Today, Alice’s Champagne Palace is hosting the release party for “So Deep,” the newest album by Richard Olson. This will be the fourth studio album released by the Homer musician, who goes by the stage name Reverend Poorchild.
“So Deep” retains the Alaska rock sound and political themes prevalent in Olson’s previous work. The album’s 20 new tracks are reminiscent of a patchwork blanket: all together an eclectic musical quilt of Reverend Poorchild’s soul.
“It has 20 well produced soulful songs. … I crammed as many songs as I could fit on one CD,” said Olson.
Difficult to pin down, Olson’s music can play relentlessly upbeat or oppressively dark. “My tunes range from candy-cane to hard-core, deep-dark to rainbow-dreamy. … Sometimes I touch controversial subjects,” said Olson of his work.
Like his previous albums, the tracks of “So Deep” cover a wide range emotions, styles and messages. His music often expresses challenging political and personal thoughts. No stranger to controversy, Olson has been known to tackle heavy themes with his work.
“I think good art should strike a nerve,” Olson said, and much of his music does. His music often expresses his distrust of the government, like in the song “9/11 was an Inside Job.”
“I hope listeners see my music as art and judge it by its musical merits or their tastes,” said Olson, who doesn’t strive to be a shock musician, or a controversial artist.
His music is rooted not in conflict but in self expression. His songs tackle his own worries and aspirations, both political or personal.
“I hope for appreciation for being myself, at times brutally honest or raw, no harm intended,” he said.
For the release party at Alice’s, Reverend Poorchild has a more subdued show in mind. Not all of Olson’s music is politically charged and his repertoire spans a wide range of styles and genres.
“I’d like someday to do a rock album; a fun, happy songs album … a Christmas guitar instrumentals album and an original instrumentals album,” he said.
In person, Olson speaks with the same rhythmic voice that he uses to sing. As he describes his time in Homer and his journey as a musician, his words often fall into a lyrical pattern. Olson pours so much of himself into his songs that it’s hardly surprising for his music to spill out into the rest of his being.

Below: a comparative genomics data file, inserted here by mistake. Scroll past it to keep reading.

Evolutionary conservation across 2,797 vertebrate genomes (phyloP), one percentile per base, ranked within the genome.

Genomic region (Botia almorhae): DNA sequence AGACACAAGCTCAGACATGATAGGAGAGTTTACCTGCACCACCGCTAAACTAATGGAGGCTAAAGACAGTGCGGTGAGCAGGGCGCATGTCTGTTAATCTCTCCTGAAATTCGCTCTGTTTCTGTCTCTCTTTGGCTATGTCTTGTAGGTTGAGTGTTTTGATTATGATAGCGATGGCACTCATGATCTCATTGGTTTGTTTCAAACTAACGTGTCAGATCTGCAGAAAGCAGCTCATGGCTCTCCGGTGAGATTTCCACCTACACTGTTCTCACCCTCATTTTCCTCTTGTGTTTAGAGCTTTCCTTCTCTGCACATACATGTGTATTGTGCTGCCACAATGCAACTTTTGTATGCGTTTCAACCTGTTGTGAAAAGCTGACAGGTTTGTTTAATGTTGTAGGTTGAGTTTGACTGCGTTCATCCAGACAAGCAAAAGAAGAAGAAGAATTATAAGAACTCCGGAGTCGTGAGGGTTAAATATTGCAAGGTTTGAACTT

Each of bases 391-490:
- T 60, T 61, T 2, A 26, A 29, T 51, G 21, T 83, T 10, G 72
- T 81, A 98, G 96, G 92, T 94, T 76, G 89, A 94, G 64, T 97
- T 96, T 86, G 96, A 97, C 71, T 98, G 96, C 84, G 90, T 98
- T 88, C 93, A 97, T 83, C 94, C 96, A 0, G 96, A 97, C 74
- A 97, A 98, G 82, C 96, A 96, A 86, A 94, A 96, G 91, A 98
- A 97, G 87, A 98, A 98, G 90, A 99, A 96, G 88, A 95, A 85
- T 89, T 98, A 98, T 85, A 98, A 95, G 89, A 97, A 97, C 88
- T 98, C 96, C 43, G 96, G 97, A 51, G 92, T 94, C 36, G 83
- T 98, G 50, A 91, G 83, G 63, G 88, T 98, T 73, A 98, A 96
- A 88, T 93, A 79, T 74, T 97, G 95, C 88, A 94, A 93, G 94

“I try to please mostly myself musically, hoping others enjoy at least some,” Olson said.
Olson first came to Alaska 37 years ago. “I hitch-hiked to Alaska with guitar at age 17. … I’ve been a loner and recluse much; this is common with authors I’m told.”
Since then he has settled into Homer as a farmer.
When Olson was 13 years old, he was a reverend in the Universal Life Church. The experience and title there would eventually grow to become his stage name. As Richard began to play music, he adopted the stage name Richard Kid, or “Rich Kid.” This play on words evolved along with his music into “Poorchild.”
Today guests at Alice’s can expect to experience one of Reverend Poorchild’s more politically restrained performances.
“Something more for the dinner crowd. … I’m hoping people come out and have a good time,” Olson said.
Though he won’t be playing music to rile up his audience, Olson hopes to engage people and make his performance a fun one.
“Recognition of my art matters to me, not my person per se, but my music,” he said.
The official CD release show for “So Deep” will be at Alice’s Champagne Palace, today, Thursday, Aug. 13 at 7 p.m. Fans can pick up the new album tonight. “So Deep” also will be available for purchase at Cornish Music and Observance of Hermits.